Professor Natalya Gomez of the Department of Earth and Planetary Sciences has been selected to receive the American Geophysical Union’s 2023 James B. Macelwane Medal, awarded annually to three to five early career scientists in recognition of their significant contributions to Earth and space science. AGU, the world’s largest Earth and space science association, annually recognizes a select number of individuals for its highest honors.
Gomez is recognized by the global Earth and space sciences community for her pivotal research at the juncture of solid earth geophysics and climate science. Her work focuses on the impact of climate change on ice sheets in Greenland and Antarctica, and how these interactions will affect sea levels and coastlines around the world in the near and far future.
“I am incredibly honoured to receive the 2023 AGU James B. Macelwane Medal,” said Gomez. “Thank you to my research group, collaborators, and colleagues for their support.”
Gomez joins other scientists, leaders, educators, journalists, and communicators from around the world who have made outstanding achievements and contributions by pushing forward the frontiers of science. Each recipient embodies the AGU community’s shared vision of a thriving, sustainable, and equitable future powered by discovery, innovation, and action. These recipients have worked with integrity, respect, and collaboration while creating deep engagement in education, diversity, and outreach.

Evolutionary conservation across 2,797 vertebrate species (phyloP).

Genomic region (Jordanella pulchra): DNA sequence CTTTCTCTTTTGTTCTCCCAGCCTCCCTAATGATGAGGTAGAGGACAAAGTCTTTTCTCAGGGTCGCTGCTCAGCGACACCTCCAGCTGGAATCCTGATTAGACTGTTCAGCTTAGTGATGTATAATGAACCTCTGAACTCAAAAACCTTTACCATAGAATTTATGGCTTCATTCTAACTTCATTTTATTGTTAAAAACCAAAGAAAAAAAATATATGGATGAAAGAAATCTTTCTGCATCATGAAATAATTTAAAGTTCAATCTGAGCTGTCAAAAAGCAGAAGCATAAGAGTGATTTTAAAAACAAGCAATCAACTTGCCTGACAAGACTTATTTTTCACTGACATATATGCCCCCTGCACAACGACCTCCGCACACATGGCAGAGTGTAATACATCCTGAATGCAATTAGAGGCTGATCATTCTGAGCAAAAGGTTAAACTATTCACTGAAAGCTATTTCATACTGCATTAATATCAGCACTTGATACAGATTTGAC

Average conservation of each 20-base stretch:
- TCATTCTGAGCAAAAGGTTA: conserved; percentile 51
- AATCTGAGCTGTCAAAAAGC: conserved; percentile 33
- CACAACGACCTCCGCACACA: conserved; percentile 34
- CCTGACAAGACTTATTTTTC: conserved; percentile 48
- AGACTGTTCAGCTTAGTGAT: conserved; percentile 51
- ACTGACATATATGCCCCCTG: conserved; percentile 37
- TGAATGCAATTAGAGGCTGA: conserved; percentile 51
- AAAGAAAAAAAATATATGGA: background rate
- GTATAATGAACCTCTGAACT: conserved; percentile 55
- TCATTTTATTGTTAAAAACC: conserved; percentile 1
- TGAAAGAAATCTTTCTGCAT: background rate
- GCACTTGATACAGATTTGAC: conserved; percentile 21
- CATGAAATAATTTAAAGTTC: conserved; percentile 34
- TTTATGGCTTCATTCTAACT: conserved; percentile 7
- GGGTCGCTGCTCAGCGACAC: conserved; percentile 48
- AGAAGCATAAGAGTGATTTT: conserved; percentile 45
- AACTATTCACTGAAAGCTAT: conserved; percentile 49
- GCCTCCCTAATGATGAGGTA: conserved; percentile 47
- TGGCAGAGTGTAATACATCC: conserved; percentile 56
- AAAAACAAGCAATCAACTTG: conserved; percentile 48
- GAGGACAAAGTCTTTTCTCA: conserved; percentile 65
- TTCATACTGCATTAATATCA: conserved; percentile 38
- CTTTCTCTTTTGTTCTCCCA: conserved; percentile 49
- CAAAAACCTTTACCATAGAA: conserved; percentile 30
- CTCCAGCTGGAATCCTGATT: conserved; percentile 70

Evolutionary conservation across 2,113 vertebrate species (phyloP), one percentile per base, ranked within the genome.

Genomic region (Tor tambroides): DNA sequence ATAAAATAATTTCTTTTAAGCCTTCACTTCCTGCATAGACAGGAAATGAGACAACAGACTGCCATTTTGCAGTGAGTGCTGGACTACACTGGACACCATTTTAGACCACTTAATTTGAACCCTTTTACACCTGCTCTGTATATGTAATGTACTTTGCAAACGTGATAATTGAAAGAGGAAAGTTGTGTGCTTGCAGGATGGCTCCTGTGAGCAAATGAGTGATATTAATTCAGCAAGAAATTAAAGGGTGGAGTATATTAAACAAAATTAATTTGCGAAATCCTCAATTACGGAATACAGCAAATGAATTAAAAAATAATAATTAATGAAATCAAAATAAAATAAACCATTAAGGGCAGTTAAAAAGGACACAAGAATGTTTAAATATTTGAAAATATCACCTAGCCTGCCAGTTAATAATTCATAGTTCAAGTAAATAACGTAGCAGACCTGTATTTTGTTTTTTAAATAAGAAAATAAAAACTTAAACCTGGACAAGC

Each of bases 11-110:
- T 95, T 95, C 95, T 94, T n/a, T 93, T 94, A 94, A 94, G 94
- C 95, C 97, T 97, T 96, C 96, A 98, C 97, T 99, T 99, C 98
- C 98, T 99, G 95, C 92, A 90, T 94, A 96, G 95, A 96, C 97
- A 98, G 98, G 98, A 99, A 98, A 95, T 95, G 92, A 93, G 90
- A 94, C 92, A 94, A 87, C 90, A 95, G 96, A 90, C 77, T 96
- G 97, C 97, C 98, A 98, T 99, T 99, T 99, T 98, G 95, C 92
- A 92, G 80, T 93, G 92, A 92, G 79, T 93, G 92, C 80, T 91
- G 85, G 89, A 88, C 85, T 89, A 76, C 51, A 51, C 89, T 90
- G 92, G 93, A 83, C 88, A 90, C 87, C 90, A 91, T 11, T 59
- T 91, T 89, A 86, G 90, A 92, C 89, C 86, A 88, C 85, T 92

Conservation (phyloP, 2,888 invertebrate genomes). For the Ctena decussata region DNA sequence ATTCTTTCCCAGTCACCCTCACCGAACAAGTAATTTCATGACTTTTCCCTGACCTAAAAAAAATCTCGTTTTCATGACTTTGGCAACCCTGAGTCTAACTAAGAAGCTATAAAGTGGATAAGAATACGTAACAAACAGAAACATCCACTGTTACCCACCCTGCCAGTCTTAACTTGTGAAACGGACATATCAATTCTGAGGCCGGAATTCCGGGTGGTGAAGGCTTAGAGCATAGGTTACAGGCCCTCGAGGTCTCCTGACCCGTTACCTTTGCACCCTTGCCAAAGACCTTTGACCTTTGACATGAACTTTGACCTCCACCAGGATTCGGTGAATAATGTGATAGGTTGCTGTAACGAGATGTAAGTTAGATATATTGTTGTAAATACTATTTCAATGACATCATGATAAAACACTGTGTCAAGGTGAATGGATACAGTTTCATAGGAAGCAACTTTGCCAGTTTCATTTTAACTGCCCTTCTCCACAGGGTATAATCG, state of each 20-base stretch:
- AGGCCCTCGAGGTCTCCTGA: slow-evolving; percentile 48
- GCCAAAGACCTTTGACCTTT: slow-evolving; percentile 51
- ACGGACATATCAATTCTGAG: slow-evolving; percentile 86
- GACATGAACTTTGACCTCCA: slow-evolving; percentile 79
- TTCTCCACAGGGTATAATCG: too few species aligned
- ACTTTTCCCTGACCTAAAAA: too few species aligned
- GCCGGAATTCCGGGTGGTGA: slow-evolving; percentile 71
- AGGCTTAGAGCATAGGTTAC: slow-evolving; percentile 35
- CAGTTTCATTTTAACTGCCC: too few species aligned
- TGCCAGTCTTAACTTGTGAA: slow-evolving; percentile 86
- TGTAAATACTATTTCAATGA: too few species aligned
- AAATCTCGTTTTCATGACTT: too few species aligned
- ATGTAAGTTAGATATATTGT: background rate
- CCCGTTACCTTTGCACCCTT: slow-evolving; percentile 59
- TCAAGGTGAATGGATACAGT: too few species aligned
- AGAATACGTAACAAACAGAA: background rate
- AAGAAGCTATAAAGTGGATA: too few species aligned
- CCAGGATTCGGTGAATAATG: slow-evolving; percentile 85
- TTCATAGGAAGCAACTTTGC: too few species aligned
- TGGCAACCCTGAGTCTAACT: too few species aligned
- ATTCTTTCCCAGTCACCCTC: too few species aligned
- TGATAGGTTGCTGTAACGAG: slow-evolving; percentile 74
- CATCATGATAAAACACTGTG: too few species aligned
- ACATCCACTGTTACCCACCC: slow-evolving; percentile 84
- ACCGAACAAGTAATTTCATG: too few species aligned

The Macelwane Medal was named in honor of former AGU president James B. Macelwane (1953-1956) who was renowned for his contributions to geophysics. Macelwane was also deeply interested in teaching and encouraging scientists, founding the Department of Geophysics at St. Louis University and serving as Dean of the Graduate School, along with various other roles, all while always committing to teach at least one course.
AGU will formally recognize this year’s recipients at AGU23, which will convene more than 25,000 attendees from over 100 countries in San Francisco and online everywhere on December 11-15. This celebration is a chance for AGU’s community to recognize the outstanding work of our colleagues and be inspired by their accomplishments and stories.